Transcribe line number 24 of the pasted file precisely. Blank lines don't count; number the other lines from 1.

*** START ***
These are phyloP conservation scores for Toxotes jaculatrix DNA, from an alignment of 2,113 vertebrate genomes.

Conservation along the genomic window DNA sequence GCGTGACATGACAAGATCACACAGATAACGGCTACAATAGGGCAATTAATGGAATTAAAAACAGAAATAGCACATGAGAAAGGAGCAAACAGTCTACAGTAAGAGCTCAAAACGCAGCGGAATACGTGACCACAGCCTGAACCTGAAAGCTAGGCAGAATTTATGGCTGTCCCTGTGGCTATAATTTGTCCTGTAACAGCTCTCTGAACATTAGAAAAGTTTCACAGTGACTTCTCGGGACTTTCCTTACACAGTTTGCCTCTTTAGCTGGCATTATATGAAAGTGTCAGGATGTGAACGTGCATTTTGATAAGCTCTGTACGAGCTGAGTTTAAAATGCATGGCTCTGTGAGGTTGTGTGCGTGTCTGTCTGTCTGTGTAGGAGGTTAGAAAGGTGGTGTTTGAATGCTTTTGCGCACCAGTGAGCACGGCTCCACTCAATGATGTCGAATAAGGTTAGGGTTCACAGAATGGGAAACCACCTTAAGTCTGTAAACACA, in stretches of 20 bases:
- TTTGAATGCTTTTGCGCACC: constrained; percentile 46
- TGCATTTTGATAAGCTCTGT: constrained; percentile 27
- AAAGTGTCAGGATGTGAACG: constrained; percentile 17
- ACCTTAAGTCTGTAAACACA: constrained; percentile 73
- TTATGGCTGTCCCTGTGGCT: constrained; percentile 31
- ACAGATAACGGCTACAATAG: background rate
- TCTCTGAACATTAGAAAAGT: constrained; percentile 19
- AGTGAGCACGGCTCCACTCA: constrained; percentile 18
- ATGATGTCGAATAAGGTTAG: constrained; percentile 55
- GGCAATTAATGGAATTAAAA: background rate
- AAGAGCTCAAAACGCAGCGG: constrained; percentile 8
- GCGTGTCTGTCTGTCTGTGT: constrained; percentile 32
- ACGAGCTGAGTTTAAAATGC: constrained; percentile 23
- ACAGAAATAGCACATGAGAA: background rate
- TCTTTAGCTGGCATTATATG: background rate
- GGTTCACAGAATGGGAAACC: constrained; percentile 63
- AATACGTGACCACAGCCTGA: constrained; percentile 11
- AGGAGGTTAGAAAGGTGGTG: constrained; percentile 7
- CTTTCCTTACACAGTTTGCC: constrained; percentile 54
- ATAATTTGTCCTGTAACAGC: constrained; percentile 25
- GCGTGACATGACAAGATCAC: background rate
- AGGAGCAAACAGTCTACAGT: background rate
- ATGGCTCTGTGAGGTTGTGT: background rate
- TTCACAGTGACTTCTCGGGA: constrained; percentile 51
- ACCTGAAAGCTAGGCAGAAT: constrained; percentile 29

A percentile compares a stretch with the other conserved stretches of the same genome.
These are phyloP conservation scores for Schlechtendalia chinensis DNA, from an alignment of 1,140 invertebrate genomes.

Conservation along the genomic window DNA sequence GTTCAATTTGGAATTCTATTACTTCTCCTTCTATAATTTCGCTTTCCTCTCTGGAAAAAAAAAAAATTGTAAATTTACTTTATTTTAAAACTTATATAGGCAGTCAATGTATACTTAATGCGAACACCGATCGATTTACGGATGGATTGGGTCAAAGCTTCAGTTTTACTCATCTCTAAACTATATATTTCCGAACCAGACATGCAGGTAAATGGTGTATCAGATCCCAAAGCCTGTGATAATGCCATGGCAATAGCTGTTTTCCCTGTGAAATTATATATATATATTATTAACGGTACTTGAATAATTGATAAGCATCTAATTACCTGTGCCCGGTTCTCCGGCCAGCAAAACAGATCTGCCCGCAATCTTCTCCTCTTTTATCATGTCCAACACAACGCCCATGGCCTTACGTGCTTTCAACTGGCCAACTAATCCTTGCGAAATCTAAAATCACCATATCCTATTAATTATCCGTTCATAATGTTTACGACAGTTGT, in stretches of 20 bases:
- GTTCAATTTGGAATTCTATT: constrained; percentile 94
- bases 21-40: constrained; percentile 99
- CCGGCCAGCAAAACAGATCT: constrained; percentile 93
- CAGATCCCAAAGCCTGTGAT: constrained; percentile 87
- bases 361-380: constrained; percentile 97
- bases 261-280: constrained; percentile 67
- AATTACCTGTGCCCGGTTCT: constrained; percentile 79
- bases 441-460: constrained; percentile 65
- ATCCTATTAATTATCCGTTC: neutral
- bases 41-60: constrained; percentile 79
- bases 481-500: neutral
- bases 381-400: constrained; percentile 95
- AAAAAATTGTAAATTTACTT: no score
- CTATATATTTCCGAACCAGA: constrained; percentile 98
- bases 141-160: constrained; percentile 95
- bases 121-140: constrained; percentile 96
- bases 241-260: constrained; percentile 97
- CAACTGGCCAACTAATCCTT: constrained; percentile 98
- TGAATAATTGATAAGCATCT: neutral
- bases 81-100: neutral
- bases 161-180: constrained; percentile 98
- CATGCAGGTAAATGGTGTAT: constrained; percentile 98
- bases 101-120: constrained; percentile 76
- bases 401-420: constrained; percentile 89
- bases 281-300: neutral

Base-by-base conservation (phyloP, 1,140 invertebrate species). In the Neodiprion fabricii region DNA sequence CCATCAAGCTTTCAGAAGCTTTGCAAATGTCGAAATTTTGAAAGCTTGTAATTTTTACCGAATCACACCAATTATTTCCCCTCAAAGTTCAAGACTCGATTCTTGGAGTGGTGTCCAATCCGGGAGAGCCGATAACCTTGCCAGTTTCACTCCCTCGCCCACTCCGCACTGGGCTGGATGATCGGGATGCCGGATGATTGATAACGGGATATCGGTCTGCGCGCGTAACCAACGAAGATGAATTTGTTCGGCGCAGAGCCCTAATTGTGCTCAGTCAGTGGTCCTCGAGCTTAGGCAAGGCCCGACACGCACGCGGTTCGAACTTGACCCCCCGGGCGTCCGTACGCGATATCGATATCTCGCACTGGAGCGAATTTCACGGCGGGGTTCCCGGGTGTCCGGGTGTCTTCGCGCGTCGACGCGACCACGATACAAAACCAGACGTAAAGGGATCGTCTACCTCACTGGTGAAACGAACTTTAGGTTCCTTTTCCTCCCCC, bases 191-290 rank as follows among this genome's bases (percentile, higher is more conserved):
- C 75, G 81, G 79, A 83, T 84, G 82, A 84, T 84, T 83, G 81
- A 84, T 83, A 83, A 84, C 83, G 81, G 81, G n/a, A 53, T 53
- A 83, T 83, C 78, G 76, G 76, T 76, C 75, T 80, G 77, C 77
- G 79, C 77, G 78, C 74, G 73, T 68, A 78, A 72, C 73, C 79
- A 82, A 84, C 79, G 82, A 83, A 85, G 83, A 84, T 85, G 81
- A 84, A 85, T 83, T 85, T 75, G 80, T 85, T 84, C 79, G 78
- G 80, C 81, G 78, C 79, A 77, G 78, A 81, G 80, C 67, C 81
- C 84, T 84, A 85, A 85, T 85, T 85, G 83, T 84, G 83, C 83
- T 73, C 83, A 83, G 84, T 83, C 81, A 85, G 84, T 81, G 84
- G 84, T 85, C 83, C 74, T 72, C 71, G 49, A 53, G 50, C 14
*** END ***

- AGGAGCAAACAGTCTACAGT: background rate